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Most people give birth in a hospital, but have you ever wondered if that is the right decision for you? What other options are even out there? Why do some people prefer NOT to give birth in a traditional hospital setting? I’m here to discuss the three most popular options along with the pros and cons of each.
If you prefer to listen instead of read, check out my podcast on this topic here!
First, you need to find out what your insurance covers. Some insurances do not cover birth center or home births at all. You will have to decide if it is worth paying for it yourself or changing your birth plan.
You will also need to check and see which providers are in-network. If your insurance does not cover any midwives in your area, you will have a much harder time getting a birth center or home birth paid for. I’ll cover more about selecting your provider in a following post.
Once you have an idea of what will be covered by insurance, you need to decide what type of birth experience you want.
The most common option is a hospital setting. A study done in 2012 showed that 98.6% of births in the U.S. occurred in a hospital. The most common reasons to choose a hospital birth is if you are high risk.
This could be if you are:
- Attempting a vaginal birth after cesarean (VBAC)
- Expecting multiples
- You have gestational diabetes
- If you have any problems with your placenta
Some people may also suggest planning a hospital birth for your first pregnancy since you don’t know what kind of experience you will have.
I had a perfect pregnancy up until my 36 week tummy check; until I found out my blood pressure was through the roof. They scheduled an induction for gestational hypertension for three days later! It would have been hard to change from a home or hospital birth so late in my pregnancy. I probably would have been assigned an OB/GYN that I didn’t know, in a setting that I wasn’t familiar with. There was so much going on already with a surprise induction, having to throw away my birth plan on top of it would have been hard. [If you want to read more about my birth story, you can find it here.]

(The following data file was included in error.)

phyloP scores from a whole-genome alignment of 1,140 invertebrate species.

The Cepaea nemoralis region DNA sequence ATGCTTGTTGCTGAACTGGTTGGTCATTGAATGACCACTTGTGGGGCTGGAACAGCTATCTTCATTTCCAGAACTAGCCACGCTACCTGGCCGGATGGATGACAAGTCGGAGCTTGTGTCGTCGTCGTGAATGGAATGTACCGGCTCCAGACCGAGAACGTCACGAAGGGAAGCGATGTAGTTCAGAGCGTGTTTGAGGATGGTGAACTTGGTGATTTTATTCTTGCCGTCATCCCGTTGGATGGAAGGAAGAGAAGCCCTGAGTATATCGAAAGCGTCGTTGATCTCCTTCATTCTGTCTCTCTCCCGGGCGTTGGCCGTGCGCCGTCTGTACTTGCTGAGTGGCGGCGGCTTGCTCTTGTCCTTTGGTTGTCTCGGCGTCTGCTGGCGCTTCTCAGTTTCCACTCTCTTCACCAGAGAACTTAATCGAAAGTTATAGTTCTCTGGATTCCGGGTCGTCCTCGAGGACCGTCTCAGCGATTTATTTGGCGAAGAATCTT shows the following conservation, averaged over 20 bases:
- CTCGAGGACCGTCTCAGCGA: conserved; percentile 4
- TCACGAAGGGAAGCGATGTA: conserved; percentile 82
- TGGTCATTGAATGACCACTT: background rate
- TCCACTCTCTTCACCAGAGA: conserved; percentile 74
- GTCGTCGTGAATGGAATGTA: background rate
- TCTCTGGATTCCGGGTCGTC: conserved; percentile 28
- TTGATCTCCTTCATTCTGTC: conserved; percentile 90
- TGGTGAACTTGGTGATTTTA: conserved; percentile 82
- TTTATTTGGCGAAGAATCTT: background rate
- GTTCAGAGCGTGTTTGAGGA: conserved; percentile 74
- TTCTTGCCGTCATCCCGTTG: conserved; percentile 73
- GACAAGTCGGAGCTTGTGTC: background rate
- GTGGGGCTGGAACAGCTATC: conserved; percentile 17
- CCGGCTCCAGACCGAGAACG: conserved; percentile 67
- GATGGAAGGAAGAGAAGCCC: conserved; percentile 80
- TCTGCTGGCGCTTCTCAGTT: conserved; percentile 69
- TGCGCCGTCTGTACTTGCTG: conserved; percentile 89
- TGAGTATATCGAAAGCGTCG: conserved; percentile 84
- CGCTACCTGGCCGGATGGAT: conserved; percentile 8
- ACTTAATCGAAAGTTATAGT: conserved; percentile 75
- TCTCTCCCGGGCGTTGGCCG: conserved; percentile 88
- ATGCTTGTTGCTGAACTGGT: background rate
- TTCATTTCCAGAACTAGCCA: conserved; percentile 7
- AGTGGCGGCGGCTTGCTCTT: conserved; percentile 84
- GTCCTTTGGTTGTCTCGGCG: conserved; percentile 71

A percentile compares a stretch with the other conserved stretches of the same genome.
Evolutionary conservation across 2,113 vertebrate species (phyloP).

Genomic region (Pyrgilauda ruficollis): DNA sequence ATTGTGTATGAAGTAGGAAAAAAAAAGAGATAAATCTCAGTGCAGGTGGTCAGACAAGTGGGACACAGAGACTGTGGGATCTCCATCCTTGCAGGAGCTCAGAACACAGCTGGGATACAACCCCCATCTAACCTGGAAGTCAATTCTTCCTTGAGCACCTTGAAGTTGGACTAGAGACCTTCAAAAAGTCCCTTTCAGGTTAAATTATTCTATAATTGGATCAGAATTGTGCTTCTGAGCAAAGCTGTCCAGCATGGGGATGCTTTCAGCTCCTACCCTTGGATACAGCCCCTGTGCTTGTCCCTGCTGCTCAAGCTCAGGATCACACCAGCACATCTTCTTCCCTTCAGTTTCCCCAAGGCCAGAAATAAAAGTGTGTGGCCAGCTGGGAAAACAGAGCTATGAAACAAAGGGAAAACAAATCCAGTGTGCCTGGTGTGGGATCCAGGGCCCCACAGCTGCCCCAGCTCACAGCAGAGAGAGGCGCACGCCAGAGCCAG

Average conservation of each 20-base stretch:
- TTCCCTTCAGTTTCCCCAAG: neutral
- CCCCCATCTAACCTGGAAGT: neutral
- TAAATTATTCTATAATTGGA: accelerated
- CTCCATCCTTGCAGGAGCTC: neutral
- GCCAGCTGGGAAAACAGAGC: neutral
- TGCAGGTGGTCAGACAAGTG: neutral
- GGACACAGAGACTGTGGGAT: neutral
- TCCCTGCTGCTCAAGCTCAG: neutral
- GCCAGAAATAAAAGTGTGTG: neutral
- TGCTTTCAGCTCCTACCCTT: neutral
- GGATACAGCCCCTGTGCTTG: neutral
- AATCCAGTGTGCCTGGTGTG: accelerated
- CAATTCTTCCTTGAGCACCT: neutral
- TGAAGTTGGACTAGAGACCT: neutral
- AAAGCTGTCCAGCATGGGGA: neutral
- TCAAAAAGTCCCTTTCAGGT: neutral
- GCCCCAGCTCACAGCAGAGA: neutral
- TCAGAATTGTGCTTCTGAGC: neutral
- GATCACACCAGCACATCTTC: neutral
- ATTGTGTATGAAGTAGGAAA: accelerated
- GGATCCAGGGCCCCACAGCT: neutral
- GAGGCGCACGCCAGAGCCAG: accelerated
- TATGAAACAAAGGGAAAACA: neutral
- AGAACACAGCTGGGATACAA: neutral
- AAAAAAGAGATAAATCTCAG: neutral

Non-hospital births only account for about 1.4% of all U.S. births. Having a home birth is the second most common; clocking in at less than 1% of all births in the U.S.
Most women enjoy the freedom and familiarity of giving birth at home. You can decide to labor wherever and however you feel is best without having all the restrictions of a hospital birth.
You will want to choose a midwife to attend your birth and possibly a doula to help with setup, cleanup, and general support before, during, and after labor. The best part is you don’t have to go anywhere! Once your baby is born, you can snuggle them in the comfort of your own home. Usually your doula or midwife team will help clean up and get you settled into this new life.
The downside to having a home birth, is if major complications arise you will have to be transferred to a hospital.
The third option is a birth center. Even though they have become much more popular in recent years, they still only account for less than half a percent of all births in the US.
Birth centers encourage a natural birth and are usually run by a nurse-midwife. They may or may not have a physician overseeing the facility. The rooms inside a birth center are typically much cozier than a hospital and recovery time is much shorter due to the lack of interventions and medications. Most parents can expect to go home 4-8 hours after their baby is born, depending on the circumstances.
Depending on the facility, you may need to be transferred to a hospital if complications arise, similar to a home birth.
If you are thinking about a birthing center, some questions you may want to ask are:
- Do they only allow low risk patients?
- Do they have a hospital or OB/GYN that they work with in case of an emergency that they cannot handle?
- Will you have to transfer care if you become high risk?
- What is the rate of transfer from the center to a hospital? You are hoping for a number between 7-12%.
- How long do you stay after birth?
Whatever path you decide to take will be the right one for your family, because it will be the decision that makes YOU the most comfortable. The more relaxed you are at your birth, the easier it will be for your body to do what it has to do.
For some women, being at a hospital will be the most relaxing as they know any emergencies can be handled immediately. Other women will find more comfort in having a relaxing surrounding and an environment that they have more control over.
If you aren’t sure which category you fall into, tour a couple of different places and chat with an OB and Midwife. Whatever you do, don’t feel pressured into making a decision you aren’t comfortable with. This is your birth, your pregnancy, and your body – so it is your decision (and maybe a little input from your partner).
Once you figure out where you want to give birth, now you can decide what type of provider you would like. Check out my post on choosing a Midwife or OBGYN.